To me, every hour of the day and night
is an unspeakably perfect miracle.
Mr. Norwood Rhinehart Beauregard Boyd, age eighty-eight, philanthropist, philosopher, and maker of mystery, died on a June morning in Mabel, Mississippi, at home in his bed.
He died at the simmering time just before daybreak. Crickets tucked themselves under rocks for the day. Blue jays chitter-chattered in the pines. High above the treetops, cirrus clouds wisped across a slate blue sky.
Mr. Norwood Rhinehart Beauregard Boyd lay unbreathing on a feather mattress surrounded by a carved rosewood bed frame with a high headboard that he had bought in Madagascar on his travels many years ago, before he closed himself up in his house with his treasures.
All night long the June bugs had tap-tap-tapped against the glass panes at the open bedroom window, trying to buzz into Mr. Norwood Boyd’s room and touch the lamplight. As the light came into the day, the hard-shelled little insects fell into an opening between the glass and the screen, where they hummed together at the bottom of the window in soft confusion. Outside the window, deep in the tall weeds, a garter snake slithered in search of mice. It was June 17. A Thursday.
Mr. Norwood Boyd died a quiet death attended by sky, clouds, crickets, birds, bugs, snakes, and one human being: House Jackson.
House Jackson, age twelve, crackerjack baseball pitcher, obedient son, and keeper of his own counsel, had arrived just before the simmering time. He eased himself gingerly into a ladder-back chair next to the carved bed. He held his breath as he watched Mr. Norwood Boyd breathe and stare at the ceiling in a faraway silence. Instinctively—for it had been his habit—he reached for the book on the bedside table. Treasure Island. He opened it to the page that had been saved with a ribboned bookmark, and read out loud in a mechanical voice: Still, Silver was unconquered. I could hear his teeth rattle in his head; but he had not yet surrendered.
At that moment, Mr. Norwood Boyd surrendered. He closed his eyes and opened his mouth. A rattling sound came from his throat. The smell of Mr. Norwood’s rattled breath made House blink and sit back in his folding chair. That breath—the sound of it and the smell of it—traveled the entire room, spangling the air like a salute, as if that breath was a last farewell to the big old bed, a last farewell to the lighted lamp, a last farewell to the rose-patterned carpet, to the bureau where the clothes were kept, to the bedside table where water shimmered in the glass, and to House, who had been faithful.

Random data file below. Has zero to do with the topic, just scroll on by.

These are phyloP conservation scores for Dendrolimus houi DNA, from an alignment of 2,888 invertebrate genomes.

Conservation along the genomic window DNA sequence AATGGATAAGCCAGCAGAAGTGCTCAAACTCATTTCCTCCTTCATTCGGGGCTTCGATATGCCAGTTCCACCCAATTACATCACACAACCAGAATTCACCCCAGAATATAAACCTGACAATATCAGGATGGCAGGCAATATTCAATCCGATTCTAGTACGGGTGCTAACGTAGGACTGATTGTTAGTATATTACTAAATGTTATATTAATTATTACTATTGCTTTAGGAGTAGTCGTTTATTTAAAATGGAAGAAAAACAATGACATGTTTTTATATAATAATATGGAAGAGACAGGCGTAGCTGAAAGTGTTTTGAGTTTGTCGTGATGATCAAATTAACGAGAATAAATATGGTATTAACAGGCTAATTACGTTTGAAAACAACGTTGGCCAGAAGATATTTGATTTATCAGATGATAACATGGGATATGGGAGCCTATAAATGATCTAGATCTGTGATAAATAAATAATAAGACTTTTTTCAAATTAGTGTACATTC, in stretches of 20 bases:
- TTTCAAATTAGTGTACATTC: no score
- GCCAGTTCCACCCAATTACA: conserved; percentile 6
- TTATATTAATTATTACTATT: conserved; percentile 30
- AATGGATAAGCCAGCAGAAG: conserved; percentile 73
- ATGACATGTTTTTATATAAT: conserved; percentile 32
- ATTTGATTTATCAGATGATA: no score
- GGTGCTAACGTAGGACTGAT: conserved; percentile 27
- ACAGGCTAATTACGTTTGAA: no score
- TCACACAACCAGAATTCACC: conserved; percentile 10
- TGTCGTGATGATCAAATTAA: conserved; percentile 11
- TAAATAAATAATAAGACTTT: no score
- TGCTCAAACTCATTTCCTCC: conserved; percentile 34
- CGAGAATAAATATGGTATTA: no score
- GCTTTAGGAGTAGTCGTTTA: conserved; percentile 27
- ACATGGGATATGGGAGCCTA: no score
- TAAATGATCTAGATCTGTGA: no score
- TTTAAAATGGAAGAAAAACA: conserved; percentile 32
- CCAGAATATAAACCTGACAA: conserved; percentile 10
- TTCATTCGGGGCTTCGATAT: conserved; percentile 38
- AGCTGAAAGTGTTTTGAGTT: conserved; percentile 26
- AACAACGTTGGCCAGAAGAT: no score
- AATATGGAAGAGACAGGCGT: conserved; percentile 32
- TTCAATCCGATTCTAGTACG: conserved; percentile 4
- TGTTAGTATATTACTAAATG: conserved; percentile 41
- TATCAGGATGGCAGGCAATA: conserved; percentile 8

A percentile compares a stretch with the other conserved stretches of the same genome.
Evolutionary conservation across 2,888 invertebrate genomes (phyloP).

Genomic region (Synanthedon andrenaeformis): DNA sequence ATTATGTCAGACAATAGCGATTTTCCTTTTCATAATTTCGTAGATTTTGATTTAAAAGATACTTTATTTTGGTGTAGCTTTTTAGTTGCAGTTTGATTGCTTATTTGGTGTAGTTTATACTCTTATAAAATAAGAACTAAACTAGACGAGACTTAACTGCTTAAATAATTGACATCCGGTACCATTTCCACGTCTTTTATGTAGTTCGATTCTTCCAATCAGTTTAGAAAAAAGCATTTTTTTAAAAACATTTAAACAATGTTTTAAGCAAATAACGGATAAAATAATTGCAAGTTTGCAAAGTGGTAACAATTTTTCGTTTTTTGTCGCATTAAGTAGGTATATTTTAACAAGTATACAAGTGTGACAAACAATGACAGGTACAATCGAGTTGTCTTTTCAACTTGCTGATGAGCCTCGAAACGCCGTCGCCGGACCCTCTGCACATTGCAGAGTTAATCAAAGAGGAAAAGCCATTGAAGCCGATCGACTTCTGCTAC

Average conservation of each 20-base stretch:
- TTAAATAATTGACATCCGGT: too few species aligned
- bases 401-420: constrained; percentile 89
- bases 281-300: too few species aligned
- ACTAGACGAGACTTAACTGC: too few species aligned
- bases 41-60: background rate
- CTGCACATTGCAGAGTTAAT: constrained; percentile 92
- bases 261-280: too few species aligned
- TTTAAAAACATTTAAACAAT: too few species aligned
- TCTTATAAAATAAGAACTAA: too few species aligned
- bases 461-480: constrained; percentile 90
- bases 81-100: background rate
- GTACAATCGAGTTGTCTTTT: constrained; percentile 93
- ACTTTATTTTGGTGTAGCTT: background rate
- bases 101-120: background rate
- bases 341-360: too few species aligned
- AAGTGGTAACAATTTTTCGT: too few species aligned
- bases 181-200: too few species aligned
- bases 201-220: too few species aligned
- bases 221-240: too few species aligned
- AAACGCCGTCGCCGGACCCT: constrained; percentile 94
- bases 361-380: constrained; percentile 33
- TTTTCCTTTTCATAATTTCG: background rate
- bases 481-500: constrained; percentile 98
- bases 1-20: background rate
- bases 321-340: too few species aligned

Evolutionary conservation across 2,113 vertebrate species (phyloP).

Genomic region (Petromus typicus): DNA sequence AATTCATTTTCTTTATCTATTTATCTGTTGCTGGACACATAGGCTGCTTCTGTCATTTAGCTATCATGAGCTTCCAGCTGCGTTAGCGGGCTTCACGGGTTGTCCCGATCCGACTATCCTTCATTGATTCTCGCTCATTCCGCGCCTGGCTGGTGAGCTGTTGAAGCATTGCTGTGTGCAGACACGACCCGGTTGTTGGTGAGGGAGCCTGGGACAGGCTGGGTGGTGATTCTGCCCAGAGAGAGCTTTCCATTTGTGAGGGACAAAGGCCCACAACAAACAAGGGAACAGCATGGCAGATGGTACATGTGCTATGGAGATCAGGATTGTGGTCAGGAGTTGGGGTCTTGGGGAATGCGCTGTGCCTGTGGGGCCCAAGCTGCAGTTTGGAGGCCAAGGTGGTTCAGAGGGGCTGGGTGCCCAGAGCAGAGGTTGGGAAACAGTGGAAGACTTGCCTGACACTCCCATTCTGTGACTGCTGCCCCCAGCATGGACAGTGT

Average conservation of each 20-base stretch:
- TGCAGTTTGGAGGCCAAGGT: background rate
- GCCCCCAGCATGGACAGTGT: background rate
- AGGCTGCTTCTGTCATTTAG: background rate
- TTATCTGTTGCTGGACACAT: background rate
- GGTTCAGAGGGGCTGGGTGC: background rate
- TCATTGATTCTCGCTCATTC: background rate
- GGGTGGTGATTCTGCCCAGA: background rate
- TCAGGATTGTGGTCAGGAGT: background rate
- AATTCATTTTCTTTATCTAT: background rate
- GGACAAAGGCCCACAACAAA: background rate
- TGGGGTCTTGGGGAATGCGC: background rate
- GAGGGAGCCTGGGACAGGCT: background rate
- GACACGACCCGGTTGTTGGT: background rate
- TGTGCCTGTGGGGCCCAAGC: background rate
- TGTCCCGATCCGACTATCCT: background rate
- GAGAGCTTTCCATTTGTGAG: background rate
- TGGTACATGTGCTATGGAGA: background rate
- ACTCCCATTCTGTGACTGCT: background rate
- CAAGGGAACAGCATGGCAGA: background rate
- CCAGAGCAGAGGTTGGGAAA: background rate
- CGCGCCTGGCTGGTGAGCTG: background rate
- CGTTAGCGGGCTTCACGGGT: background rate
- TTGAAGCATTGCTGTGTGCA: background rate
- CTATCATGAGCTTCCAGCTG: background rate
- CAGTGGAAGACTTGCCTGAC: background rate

When there was no more rattle and no more breath, House did as he had been instructed to do. He called Doc MacRee’s office from the big black telephone beside Mr. Norwood Boyd’s bed. His fingers trembled as he dialed, and his voice cracked as he tried to speak.
“Mr. Norwood Boyd.” He was out of breath.
“Who is this?” asked a cranky-voiced Miss Betty Ramsey at the doctor’s answering service.
“He’s . . . dead.” House felt the truth tingle across his shoulders, up his neck, through his scalp. He reached under his baseball cap and gave his head a small scratch.
“Is this a joke?” Miss Betty did not like jokes.
“No, ma’am,” House whispered. His pale cheeks were on fire—he could practically hear his freckles sizzle.
Miss Betty’s voice was high and nasal: “Is that you, Cleebo Wilson? You scoundrel! I’m calling your mama right now—she will whip you good! This is not funny!” House couldn’t think of one useful thing to say. Miss Betty waited. “Hello?”
House put the telephone receiver back in its cradle as quietly as he could, as if he were handling a sleeping baby. Miss Betty’s voice squeaked, Who’s there? Who’s—and then it was gone.